This show just isn’t subtle, is it?
And neither was the original series, so that’s kind of a perfect tie for the new show to run with. Rod Serling’s stories were often thematically tied to issues of racism, and this show has tackled that (bluntly, I may add, though it felt purposeful). This time, however, it puts the color of skin in the backseat to a degree and instead focuses on humanity as a whole.
I’m not spoiling the twist of this one. Just deal with that. It’s a crucial reveal and it contains a fun reference to “Eye of the Beholder” that I just won’t ruin for you.
Anyway, on to the talk. Our story begins with spoiled, pampered mother Eve. She’s the mother of two twin girls and wife to a businessman of unknown occupation. The life she leads is frustrating. See…Eve turned in her maid, Ana, to the INS. After eleven years of friendship (or so Eve considered it), she betrayed her maid to the government. This shines a spotlight on their home and hijinks ensue.
The issue of Immigration is complicated for most American’s, but it involves dehumanization. Ignoring the real humanity of those we are trained to see as “other.” My generation was taught, by many that came before us, to see an illegal immigrant as people who came to take advantage of us instead of real people with real struggles. Painting this issue in caucasian pallets may create an issue for those more inclined to feel a sense of defensive emotion, but it works on all of Serling’s levels to wondrous results.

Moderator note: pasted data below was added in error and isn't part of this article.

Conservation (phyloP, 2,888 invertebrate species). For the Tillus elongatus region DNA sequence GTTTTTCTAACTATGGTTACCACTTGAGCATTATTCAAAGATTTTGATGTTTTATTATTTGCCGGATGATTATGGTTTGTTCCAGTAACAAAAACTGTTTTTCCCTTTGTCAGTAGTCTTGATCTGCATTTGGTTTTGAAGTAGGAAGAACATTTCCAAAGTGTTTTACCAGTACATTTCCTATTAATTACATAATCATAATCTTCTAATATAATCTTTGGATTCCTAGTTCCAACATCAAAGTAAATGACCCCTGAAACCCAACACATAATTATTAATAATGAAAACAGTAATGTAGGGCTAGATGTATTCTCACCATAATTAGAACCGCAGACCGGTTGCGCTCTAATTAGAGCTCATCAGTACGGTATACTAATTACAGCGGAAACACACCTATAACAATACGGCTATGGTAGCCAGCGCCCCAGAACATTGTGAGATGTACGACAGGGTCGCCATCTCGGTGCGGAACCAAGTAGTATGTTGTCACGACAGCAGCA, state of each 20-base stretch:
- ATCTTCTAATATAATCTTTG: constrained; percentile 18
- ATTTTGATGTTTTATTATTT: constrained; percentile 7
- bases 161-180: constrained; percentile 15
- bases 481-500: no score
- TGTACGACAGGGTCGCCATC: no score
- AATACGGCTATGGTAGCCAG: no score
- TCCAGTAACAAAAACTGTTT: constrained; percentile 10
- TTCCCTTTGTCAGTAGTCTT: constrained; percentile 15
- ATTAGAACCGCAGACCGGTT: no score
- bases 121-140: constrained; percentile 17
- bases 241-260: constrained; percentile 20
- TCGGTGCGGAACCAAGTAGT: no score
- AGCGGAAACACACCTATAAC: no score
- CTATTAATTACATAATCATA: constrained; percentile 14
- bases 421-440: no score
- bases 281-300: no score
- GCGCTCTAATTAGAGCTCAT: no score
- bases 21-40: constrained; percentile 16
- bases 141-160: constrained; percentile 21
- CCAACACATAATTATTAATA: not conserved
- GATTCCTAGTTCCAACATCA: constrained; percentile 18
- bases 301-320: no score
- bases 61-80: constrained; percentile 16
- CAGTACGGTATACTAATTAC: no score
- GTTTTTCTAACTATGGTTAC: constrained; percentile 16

This is a short review for me, as I don’t know how to talk about this without ruining parts of it, but the lack of subtlety is the strength here. Living in a world where refugee children are gassed should alleviate the complication, and yet it doesn’t. This episode is going to come under a lot of fire for its topic, but I think this is an important issue to discuss. My grandfather was an immigrant, and everyone else’s ancestors were as well. It’s important to continue to see people as human beings, and this episode begs that. I think the closing narration is a big…overkill, but it’s solid as a rock in the interim. “Point of Origin” is a great episode and completely in line with the original intent of the series. Anyone that hesitates at the message needs to take a long, hard look at the people in their lives and decide whether or not they’re human. They are, by the way, but you might have to cut through the rhetoric.